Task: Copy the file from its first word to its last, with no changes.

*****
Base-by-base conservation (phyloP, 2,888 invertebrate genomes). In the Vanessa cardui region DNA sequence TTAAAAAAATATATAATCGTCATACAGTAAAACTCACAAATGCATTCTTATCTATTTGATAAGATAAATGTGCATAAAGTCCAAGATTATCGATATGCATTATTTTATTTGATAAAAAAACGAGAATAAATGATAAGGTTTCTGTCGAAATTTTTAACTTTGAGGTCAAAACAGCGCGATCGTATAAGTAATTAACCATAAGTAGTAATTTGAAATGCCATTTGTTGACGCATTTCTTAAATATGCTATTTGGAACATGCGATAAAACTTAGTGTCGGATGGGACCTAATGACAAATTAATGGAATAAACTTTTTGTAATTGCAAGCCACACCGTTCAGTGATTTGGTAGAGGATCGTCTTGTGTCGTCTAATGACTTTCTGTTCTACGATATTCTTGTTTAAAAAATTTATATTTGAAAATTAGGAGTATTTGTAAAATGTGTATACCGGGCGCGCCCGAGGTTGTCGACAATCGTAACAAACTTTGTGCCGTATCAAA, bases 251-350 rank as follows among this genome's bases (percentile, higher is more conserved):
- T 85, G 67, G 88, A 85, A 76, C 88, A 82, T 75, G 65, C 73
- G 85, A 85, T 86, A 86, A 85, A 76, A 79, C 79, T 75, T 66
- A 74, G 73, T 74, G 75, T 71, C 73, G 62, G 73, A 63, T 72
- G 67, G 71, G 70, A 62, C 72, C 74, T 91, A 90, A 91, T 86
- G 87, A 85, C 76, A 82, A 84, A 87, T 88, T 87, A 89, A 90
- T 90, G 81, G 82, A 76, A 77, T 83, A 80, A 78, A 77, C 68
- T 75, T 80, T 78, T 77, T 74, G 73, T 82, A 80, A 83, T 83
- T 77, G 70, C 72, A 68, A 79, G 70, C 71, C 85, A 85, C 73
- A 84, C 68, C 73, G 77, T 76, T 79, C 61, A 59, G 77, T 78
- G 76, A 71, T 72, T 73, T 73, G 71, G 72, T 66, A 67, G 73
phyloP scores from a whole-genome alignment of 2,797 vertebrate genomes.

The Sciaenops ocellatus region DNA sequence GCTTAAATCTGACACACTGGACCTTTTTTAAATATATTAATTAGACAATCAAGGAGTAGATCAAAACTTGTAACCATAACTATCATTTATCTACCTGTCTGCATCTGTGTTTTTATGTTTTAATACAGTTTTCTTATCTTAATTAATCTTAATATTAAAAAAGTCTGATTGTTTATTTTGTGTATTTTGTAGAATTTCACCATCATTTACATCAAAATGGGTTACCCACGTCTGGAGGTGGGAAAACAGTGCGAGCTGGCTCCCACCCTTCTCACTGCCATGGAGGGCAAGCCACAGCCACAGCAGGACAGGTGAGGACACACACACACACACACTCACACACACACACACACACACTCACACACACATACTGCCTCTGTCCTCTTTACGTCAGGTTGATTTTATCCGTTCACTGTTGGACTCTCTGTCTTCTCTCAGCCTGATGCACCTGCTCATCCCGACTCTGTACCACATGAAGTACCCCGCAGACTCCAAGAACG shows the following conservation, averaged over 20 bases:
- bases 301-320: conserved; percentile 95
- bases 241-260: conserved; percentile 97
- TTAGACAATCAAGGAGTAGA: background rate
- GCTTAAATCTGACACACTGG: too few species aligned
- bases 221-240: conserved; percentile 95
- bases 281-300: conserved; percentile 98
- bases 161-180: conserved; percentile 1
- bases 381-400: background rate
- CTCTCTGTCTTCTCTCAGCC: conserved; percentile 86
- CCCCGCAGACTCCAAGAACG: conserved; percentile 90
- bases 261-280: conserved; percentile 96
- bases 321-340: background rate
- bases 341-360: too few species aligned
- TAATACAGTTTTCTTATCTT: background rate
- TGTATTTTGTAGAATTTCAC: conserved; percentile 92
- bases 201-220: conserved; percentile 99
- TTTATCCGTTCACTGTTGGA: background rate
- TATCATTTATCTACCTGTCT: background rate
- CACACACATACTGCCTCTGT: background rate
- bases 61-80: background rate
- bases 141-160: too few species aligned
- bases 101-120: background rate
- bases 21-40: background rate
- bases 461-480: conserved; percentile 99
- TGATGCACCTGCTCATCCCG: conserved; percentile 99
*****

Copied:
Base-by-base conservation (phyloP, 2,888 invertebrate genomes). In the Vanessa cardui region DNA sequence TTAAAAAAATATATAATCGTCATACAGTAAAACTCACAAATGCATTCTTATCTATTTGATAAGATAAATGTGCATAAAGTCCAAGATTATCGATATGCATTATTTTATTTGATAAAAAAACGAGAATAAATGATAAGGTTTCTGTCGAAATTTTTAACTTTGAGGTCAAAACAGCGCGATCGTATAAGTAATTAACCATAAGTAGTAATTTGAAATGCCATTTGTTGACGCATTTCTTAAATATGCTATTTGGAACATGCGATAAAACTTAGTGTCGGATGGGACCTAATGACAAATTAATGGAATAAACTTTTTGTAATTGCAAGCCACACCGTTCAGTGATTTGGTAGAGGATCGTCTTGTGTCGTCTAATGACTTTCTGTTCTACGATATTCTTGTTTAAAAAATTTATATTTGAAAATTAGGAGTATTTGTAAAATGTGTATACCGGGCGCGCCCGAGGTTGTCGACAATCGTAACAAACTTTGTGCCGTATCAAA, bases 251-350 rank as follows among this genome's bases (percentile, higher is more conserved):
- T 85, G 67, G 88, A 85, A 76, C 88, A 82, T 75, G 65, C 73
- G 85, A 85, T 86, A 86, A 85, A 76, A 79, C 79, T 75, T 66
- A 74, G 73, T 74, G 75, T 71, C 73, G 62, G 73, A 63, T 72
- G 67, G 71, G 70, A 62, C 72, C 74, T 91, A 90, A 91, T 86
- G 87, A 85, C 76, A 82, A 84, A 87, T 88, T 87, A 89, A 90
- T 90, G 81, G 82, A 76, A 77, T 83, A 80, A 78, A 77, C 68
- T 75, T 80, T 78, T 77, T 74, G 73, T 82, A 80, A 83, T 83
- T 77, G 70, C 72, A 68, A 79, G 70, C 71, C 85, A 85, C 73
- A 84, C 68, C 73, G 77, T 76, T 79, C 61, A 59, G 77, T 78
- G 76, A 71, T 72, T 73, T 73, G 71, G 72, T 66, A 67, G 73
phyloP scores from a whole-genome alignment of 2,797 vertebrate genomes.

The Sciaenops ocellatus region DNA sequence GCTTAAATCTGACACACTGGACCTTTTTTAAATATATTAATTAGACAATCAAGGAGTAGATCAAAACTTGTAACCATAACTATCATTTATCTACCTGTCTGCATCTGTGTTTTTATGTTTTAATACAGTTTTCTTATCTTAATTAATCTTAATATTAAAAAAGTCTGATTGTTTATTTTGTGTATTTTGTAGAATTTCACCATCATTTACATCAAAATGGGTTACCCACGTCTGGAGGTGGGAAAACAGTGCGAGCTGGCTCCCACCCTTCTCACTGCCATGGAGGGCAAGCCACAGCCACAGCAGGACAGGTGAGGACACACACACACACACACTCACACACACACACACACACACTCACACACACATACTGCCTCTGTCCTCTTTACGTCAGGTTGATTTTATCCGTTCACTGTTGGACTCTCTGTCTTCTCTCAGCCTGATGCACCTGCTCATCCCGACTCTGTACCACATGAAGTACCCCGCAGACTCCAAGAACG shows the following conservation, averaged over 20 bases:
- bases 301-320: conserved; percentile 95
- bases 241-260: conserved; percentile 97
- TTAGACAATCAAGGAGTAGA: background rate
- GCTTAAATCTGACACACTGG: too few species aligned
- bases 221-240: conserved; percentile 95
- bases 281-300: conserved; percentile 98
- bases 161-180: conserved; percentile 1
- bases 381-400: background rate
- CTCTCTGTCTTCTCTCAGCC: conserved; percentile 86
- CCCCGCAGACTCCAAGAACG: conserved; percentile 90
- bases 261-280: conserved; percentile 96
- bases 321-340: background rate
- bases 341-360: too few species aligned
- TAATACAGTTTTCTTATCTT: background rate
- TGTATTTTGTAGAATTTCAC: conserved; percentile 92
- bases 201-220: conserved; percentile 99
- TTTATCCGTTCACTGTTGGA: background rate
- TATCATTTATCTACCTGTCT: background rate
- CACACACATACTGCCTCTGT: background rate
- bases 61-80: background rate
- bases 141-160: too few species aligned
- bases 101-120: background rate
- bases 21-40: background rate
- bases 461-480: conserved; percentile 99
- TGATGCACCTGCTCATCCCG: conserved; percentile 99